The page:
The strong alloys that form the frame of a mobile crane are tough, which is a statement that applies to the majority of hydraulic systems, the equipment that handles more than its fair share of mechanical stress. Ironically, this toughened design is a potential source of strain, for the solid metalwork amplifies certain mechanically-induced byproducts. There’s heat, of course, but we’re referring to noise pollution, the vibrations that loosen fasteners and propagate through the air as a deafening, cacophonous roar of noise.
Battling Worksite Noise
We reduce noise at home because it frazzles the mind and inconveniences us while we’re watching television. A little double glazing does the trick, but we can hardly use this tactic on a construction site. The noise generated by our hydraulic systems can actually put employees in danger. Imagine a hard-working machine operator, one who’s momentarily distracted by the start cycle of the displacement pump. A moment is all it takes for a tool to be dropped or for someone to topple a heavy pile of bricks. But we’re not done yet. Communications skills represent an oft-underestimated worksite tool. If loud mechanical and fluid-generated noise is polluting the work area, then employee interaction is effectively short-circuited, which, again, equals a potential hazard.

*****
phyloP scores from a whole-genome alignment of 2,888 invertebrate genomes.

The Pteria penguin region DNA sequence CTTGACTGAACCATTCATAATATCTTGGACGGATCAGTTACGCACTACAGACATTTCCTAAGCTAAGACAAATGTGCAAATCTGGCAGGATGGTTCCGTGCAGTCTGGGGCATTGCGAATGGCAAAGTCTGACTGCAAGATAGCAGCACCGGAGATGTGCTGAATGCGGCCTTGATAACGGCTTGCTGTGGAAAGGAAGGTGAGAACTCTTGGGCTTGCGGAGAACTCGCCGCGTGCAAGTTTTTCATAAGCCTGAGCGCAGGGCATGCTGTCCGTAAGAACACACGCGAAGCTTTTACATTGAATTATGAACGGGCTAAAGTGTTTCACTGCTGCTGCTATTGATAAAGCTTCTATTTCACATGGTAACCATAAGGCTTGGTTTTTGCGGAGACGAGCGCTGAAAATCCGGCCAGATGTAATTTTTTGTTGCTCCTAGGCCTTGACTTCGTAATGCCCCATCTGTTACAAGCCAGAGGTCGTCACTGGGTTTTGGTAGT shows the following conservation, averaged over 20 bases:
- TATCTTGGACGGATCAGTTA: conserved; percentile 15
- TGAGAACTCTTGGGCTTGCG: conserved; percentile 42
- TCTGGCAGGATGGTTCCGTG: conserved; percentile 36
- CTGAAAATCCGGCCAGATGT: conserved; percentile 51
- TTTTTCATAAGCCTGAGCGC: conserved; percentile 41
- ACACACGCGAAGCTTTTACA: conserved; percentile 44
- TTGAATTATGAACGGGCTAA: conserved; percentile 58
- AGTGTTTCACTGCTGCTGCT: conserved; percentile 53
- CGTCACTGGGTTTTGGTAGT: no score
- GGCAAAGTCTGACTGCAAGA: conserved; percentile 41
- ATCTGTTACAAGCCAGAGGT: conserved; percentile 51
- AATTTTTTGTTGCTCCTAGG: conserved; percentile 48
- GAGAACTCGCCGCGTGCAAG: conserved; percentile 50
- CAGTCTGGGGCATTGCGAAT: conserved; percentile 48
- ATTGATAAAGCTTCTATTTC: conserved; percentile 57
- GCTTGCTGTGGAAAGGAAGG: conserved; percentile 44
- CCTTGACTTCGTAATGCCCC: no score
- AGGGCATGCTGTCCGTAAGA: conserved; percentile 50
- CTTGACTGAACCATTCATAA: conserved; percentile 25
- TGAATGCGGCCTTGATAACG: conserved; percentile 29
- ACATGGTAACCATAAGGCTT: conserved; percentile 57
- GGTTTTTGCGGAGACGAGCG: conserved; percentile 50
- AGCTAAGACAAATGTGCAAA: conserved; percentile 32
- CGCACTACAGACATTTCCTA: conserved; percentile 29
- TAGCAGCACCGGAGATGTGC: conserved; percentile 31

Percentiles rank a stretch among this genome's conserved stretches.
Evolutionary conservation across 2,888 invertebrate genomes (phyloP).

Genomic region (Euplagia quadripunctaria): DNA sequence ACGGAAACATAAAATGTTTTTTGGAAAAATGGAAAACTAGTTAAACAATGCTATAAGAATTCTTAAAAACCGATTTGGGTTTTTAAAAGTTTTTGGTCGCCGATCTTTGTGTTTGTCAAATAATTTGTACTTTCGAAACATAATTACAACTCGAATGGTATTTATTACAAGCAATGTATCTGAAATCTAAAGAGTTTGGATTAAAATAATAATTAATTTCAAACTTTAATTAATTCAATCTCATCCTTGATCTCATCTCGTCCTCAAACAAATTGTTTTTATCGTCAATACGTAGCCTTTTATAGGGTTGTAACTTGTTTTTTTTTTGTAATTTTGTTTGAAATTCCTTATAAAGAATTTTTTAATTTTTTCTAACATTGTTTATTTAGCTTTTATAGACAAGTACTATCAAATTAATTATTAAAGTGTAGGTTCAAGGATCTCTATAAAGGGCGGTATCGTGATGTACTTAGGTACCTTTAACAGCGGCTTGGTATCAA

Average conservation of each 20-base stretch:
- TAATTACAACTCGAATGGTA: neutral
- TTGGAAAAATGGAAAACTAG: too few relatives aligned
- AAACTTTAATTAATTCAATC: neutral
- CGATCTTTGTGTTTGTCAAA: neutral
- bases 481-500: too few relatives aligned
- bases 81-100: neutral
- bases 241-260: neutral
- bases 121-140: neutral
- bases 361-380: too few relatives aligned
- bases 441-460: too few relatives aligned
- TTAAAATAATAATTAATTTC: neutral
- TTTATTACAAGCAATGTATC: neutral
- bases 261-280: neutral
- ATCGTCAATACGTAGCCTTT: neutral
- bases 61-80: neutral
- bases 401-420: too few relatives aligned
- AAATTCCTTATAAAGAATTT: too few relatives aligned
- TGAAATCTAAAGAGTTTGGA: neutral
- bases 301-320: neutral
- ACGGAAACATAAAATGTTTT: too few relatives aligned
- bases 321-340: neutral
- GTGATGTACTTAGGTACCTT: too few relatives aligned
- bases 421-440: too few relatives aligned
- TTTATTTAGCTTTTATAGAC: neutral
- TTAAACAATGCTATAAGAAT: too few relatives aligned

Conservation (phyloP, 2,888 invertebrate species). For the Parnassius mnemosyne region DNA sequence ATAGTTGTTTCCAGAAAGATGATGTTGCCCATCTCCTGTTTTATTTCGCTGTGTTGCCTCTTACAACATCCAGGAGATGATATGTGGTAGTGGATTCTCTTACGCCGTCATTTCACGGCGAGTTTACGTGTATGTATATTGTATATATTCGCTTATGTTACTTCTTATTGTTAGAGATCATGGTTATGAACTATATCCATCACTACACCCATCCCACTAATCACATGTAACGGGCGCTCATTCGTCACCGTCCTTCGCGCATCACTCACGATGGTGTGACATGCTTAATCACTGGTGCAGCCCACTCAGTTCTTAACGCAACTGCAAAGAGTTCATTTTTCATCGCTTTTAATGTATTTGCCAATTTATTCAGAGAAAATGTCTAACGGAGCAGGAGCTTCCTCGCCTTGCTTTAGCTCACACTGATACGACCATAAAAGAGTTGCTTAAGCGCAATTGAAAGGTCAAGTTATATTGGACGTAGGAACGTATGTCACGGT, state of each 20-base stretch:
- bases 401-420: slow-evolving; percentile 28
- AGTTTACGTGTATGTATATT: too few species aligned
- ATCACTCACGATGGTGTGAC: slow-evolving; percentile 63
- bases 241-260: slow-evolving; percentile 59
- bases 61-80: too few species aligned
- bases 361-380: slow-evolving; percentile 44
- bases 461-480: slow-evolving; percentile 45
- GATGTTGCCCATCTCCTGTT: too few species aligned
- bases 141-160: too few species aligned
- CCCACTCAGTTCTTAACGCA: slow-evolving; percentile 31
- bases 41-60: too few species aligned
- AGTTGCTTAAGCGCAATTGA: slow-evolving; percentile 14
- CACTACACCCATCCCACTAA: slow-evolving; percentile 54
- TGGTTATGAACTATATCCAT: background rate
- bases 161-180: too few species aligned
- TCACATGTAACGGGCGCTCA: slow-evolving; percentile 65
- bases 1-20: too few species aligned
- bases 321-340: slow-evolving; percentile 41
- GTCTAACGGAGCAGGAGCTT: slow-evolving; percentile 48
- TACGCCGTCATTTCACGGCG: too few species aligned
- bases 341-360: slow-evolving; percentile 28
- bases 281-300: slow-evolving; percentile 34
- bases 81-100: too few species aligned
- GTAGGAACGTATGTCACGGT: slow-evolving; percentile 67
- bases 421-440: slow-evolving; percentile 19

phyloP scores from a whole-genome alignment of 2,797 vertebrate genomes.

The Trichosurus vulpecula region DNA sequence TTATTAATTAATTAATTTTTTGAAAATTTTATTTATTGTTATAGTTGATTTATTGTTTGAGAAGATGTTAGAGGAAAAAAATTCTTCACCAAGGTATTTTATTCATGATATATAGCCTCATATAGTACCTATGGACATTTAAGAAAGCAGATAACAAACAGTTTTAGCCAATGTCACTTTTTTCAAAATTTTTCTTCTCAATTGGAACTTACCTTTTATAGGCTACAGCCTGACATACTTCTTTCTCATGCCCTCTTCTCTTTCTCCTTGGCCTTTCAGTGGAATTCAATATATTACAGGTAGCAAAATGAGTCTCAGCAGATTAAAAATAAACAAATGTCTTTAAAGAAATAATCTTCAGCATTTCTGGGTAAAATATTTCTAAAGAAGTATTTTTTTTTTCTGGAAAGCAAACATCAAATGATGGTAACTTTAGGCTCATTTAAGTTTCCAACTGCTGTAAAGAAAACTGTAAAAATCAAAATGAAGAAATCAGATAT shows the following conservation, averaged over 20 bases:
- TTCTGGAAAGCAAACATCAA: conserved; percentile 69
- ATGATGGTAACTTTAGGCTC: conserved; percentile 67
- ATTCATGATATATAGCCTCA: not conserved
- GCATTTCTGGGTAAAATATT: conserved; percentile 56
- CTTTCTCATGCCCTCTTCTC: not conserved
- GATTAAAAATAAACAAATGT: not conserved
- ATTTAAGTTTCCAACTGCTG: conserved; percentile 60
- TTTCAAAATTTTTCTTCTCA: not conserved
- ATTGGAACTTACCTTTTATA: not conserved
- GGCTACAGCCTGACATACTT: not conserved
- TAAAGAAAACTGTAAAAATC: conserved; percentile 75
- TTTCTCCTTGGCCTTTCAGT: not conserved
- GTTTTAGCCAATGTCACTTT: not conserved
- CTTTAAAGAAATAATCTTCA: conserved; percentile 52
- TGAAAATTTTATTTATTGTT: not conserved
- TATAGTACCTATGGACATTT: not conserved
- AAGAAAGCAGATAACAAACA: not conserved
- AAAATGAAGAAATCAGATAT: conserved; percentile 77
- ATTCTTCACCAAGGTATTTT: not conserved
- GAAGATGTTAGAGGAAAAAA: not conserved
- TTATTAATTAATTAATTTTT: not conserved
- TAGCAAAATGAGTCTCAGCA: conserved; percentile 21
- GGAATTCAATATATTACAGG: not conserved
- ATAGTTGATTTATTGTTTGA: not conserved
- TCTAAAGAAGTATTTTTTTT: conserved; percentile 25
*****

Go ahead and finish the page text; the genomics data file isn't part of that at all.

Turn Down The Fluid-based Noise
As mentioned earlier, displacement pumps produce vibrations. The oil-filled chambers in the pump cycle continuously, with the pistons compressing the fluid and the fluid transmitting more noise. We need to deaden the sound, but then we realize that mobile hydraulics and stationary hydraulics are two different beasts. Industrial workshops, for example, use special enclosures and baffles to quieten the noise, but this option isn’t really a viable solution for every hydraulic application, certainly not for mobile cranes.
Isolating Mobile Hydraulic Systems
A ratcheting sound issues from the frame of a mobile lifter and is amplified by its metal chassis. Workers turn around, and there’s a momentary drop in productivity. A site-mandated safety margin wavers, even if just for a second. We stop the vibrations from spreading through the frame by incorporating a mechanically isolated design. Large sections are fitted with rubber-backed fasteners. They’re segregated from the next section by rubber hoses and noise-insulating baffles, components that intelligently attenuate vibratory events.
Governmental guidelines and worksite executives both require these machines to stay within set noise levels, so special sound measuring devices keep a wary ear on their decibel level. Lastly, from an engineering point of view, strong vibrations also work against the machinery, which causes fasteners to loosen, so always employ self-locking fasteners.
Factory 89, 38-40 Popes Road
Keysborough, Victoria, 3173
Phone: (03) 9798-6511
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